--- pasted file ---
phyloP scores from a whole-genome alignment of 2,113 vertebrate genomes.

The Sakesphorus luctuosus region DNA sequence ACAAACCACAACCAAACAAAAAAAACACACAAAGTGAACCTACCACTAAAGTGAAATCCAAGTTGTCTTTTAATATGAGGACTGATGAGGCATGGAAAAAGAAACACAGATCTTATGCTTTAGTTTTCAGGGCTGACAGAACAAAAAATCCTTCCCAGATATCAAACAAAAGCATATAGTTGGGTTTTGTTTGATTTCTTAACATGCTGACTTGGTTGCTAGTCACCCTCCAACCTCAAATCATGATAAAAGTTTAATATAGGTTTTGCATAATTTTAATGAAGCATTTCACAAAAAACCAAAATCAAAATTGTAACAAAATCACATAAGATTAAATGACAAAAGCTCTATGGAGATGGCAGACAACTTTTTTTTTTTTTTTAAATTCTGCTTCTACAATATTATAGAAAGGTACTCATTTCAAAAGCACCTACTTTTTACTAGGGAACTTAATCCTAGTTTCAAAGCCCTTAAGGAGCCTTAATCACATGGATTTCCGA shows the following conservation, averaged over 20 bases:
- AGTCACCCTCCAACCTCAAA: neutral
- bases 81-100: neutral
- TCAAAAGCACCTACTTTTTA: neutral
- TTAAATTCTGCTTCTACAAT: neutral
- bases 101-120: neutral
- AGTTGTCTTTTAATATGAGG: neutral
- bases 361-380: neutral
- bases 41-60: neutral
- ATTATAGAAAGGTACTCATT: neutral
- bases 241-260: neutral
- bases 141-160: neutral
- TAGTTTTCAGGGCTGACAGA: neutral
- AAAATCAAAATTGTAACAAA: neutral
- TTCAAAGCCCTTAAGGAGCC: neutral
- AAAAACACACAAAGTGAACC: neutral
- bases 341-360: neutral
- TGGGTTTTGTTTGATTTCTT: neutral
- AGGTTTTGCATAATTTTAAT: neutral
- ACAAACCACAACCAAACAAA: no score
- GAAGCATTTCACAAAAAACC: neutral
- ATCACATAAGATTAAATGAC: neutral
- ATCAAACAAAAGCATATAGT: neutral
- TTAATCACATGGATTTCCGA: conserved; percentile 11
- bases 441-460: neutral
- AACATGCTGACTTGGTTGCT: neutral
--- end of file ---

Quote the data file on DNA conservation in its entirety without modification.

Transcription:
phyloP scores from a whole-genome alignment of 2,113 vertebrate genomes.

The Sakesphorus luctuosus region DNA sequence ACAAACCACAACCAAACAAAAAAAACACACAAAGTGAACCTACCACTAAAGTGAAATCCAAGTTGTCTTTTAATATGAGGACTGATGAGGCATGGAAAAAGAAACACAGATCTTATGCTTTAGTTTTCAGGGCTGACAGAACAAAAAATCCTTCCCAGATATCAAACAAAAGCATATAGTTGGGTTTTGTTTGATTTCTTAACATGCTGACTTGGTTGCTAGTCACCCTCCAACCTCAAATCATGATAAAAGTTTAATATAGGTTTTGCATAATTTTAATGAAGCATTTCACAAAAAACCAAAATCAAAATTGTAACAAAATCACATAAGATTAAATGACAAAAGCTCTATGGAGATGGCAGACAACTTTTTTTTTTTTTTTAAATTCTGCTTCTACAATATTATAGAAAGGTACTCATTTCAAAAGCACCTACTTTTTACTAGGGAACTTAATCCTAGTTTCAAAGCCCTTAAGGAGCCTTAATCACATGGATTTCCGA shows the following conservation, averaged over 20 bases:
- AGTCACCCTCCAACCTCAAA: neutral
- bases 81-100: neutral
- TCAAAAGCACCTACTTTTTA: neutral
- TTAAATTCTGCTTCTACAAT: neutral
- bases 101-120: neutral
- AGTTGTCTTTTAATATGAGG: neutral
- bases 361-380: neutral
- bases 41-60: neutral
- ATTATAGAAAGGTACTCATT: neutral
- bases 241-260: neutral
- bases 141-160: neutral
- TAGTTTTCAGGGCTGACAGA: neutral
- AAAATCAAAATTGTAACAAA: neutral
- TTCAAAGCCCTTAAGGAGCC: neutral
- AAAAACACACAAAGTGAACC: neutral
- bases 341-360: neutral
- TGGGTTTTGTTTGATTTCTT: neutral
- AGGTTTTGCATAATTTTAAT: neutral
- ACAAACCACAACCAAACAAA: no score
- GAAGCATTTCACAAAAAACC: neutral
- ATCACATAAGATTAAATGAC: neutral
- ATCAAACAAAAGCATATAGT: neutral
- TTAATCACATGGATTTCCGA: conserved; percentile 11
- bases 441-460: neutral
- AACATGCTGACTTGGTTGCT: neutral